ISLAMABAD: The Economic Coordination Committee (ECC) of the Cabinet on Friday put off the settlement of a dispute between the Power and Petroleum Divisions over proposed withdrawal of guaranteed 66 per cent liquefied natural gas (LNG) offtake by two power plants — Haveli Bahadurshah and Balloki — on the priority privatisation list.
The meeting presided over by Finance Adviser Abdul Hafeez Shaikh was held with single-point agenda to “review and adjustment of risk allocation under power purchase agreement (PPA) and implementation agreement (IA) for the privatisation of National Power Parks Management Company (Pvt) Ltd.”
Informed sources said that some participants pressed for blanket approval of a summary moved by the Power Division seeking an end to 66pc ‘take or pay’ condition for gas utilisation.
Dr Shaikh, despite appreciating the quality input for and against the proposal from both divisions, did not allow a blanket approval in a rush.
The sources said that some senior members of the ECC highlighted the amount of subsidy required for capacity charges of the two plants after privatisation which appeared to be on much higher side than the immediate revenue needs of Rs300 billion through sale of the two plants.
A participant pointed out that the two power plants were estimated to supply about Rs185bn worth of annual energy but they would be on the lower side of the economic merit order and may need to be kept unutilised and paid capacity charges, necessitating subsidy in some cases going up to Rs117bn a year.
Another participant highlighted that the Sui Northern Gas Pipelines Ltd (SNGPL) had not yet received Rs20bn subsidy on account of cheaper gas it provided to the textile sector last year under a government decision. The additional Rs117bn subsidy would remain, therefore, questionable.
Dr Shaikh told the participants that privatisation plan for the two projects should remain in the fast track but desired the adjustment of risk allocation to be taken up at the next ECC meeting on the basis of pros and cons in terms of clear cut financial implications.
He also clarified that LNG import agreements with Qatar or other private suppliers would not be affected in any circumstances and financial risk assessments should be provided on the basis of two basic conditions: the privatisation will go ahead as planned and LNG import agreements would remain sacrosanct.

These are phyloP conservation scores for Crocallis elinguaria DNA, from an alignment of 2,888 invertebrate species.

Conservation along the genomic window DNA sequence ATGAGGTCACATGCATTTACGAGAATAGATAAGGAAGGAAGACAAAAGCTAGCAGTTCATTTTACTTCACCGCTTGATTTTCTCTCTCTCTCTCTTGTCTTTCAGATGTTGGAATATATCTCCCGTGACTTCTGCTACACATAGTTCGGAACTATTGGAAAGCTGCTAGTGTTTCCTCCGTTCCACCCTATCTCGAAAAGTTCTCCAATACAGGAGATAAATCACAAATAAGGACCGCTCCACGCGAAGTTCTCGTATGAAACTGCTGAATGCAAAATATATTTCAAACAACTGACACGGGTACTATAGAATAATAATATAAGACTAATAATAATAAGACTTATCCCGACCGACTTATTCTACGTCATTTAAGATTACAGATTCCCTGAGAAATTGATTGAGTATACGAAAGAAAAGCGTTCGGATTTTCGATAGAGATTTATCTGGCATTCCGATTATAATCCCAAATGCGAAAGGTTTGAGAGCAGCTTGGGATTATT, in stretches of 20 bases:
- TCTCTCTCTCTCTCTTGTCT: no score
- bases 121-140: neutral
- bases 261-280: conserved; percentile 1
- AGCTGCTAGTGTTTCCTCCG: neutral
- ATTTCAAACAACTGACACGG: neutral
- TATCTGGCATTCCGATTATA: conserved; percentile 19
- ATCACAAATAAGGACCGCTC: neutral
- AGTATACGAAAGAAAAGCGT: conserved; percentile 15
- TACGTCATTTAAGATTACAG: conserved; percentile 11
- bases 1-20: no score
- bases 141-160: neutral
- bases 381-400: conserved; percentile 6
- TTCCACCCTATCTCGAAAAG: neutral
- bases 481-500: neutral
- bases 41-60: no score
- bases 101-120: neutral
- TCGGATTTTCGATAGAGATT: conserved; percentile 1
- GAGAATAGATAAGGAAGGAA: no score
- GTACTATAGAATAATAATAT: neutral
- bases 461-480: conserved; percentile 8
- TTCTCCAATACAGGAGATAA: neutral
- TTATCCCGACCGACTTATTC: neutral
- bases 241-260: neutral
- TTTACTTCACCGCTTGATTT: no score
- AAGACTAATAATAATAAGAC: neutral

He also desired a roadmap on how the surplus LNG in case of removal of 66pc condition on two power plants would be consumed as it came to light that other power plants, industry, fertiliser and transport sector did not have the appetite for such quantities.
An official statement said the ECC noted that change in the percentage of gas supply to these plants managed would not affect their privatisation as the capacity payments of both the plants were ensured under the PPA. Therefore, the ECC decided that Privatisation Commission should go ahead with its transaction.
The Power Division had proposed withdrawing existing minimum guaranteed offtake of 66pc on annual basis and that annual electricity production plan should continue to be provided without this guarantee.
The division’s officials argued that in the event that “Pakistan is contractually bound to adhere to the Pakistan State Oil (PS0) agreement with Qatar Gas up to the year 2025”, the government should withdraw the existing minimum guaranteed offtake of 66pc immediately after the review period of PS0 agreement with Qatar Gas in 2025.
Till that, a new option should be incorporated in the revised agreements to be offered for privatisation that ensure the SNGPL to follow “the National Power Control Centre instructions pertaining to diversion of unutilised Regassified Liquefied Natural Gas (RLNG).”
Till 2025, the difference of the RLNG requirements for these two power plants as per Economic Merit Order principle and the RLNG requirements for minimum 66pc guaranteed offtake should be utilised by other sectors of the economy on Oil and Gas Regulatory Authority’s notified price of RLNG or sold back to the spot market and difference to be paid by power purchaser.
The Power Division has said that with the transition of generation mix towards cheaper and indigenous resources, resultantly displacing RLNG plants dispatch with local coal, nuclear and by imported coal, the existing minimum guaranteed offtake of 66pc under the PPA was not sustainable.
Additionally, if such guaranteed offtake continues to be maintained in the PPA, economic merit order would have frequent violations resulting into the dispatch of costly power plants and non-utilisation of the efficient generation plants due to said guaranteed offtake under the arrangement of take or pay loss of about Rs471bn till 2025 and, if gas is not diverted to other sectors.
Published in Dawn, November 9th, 2019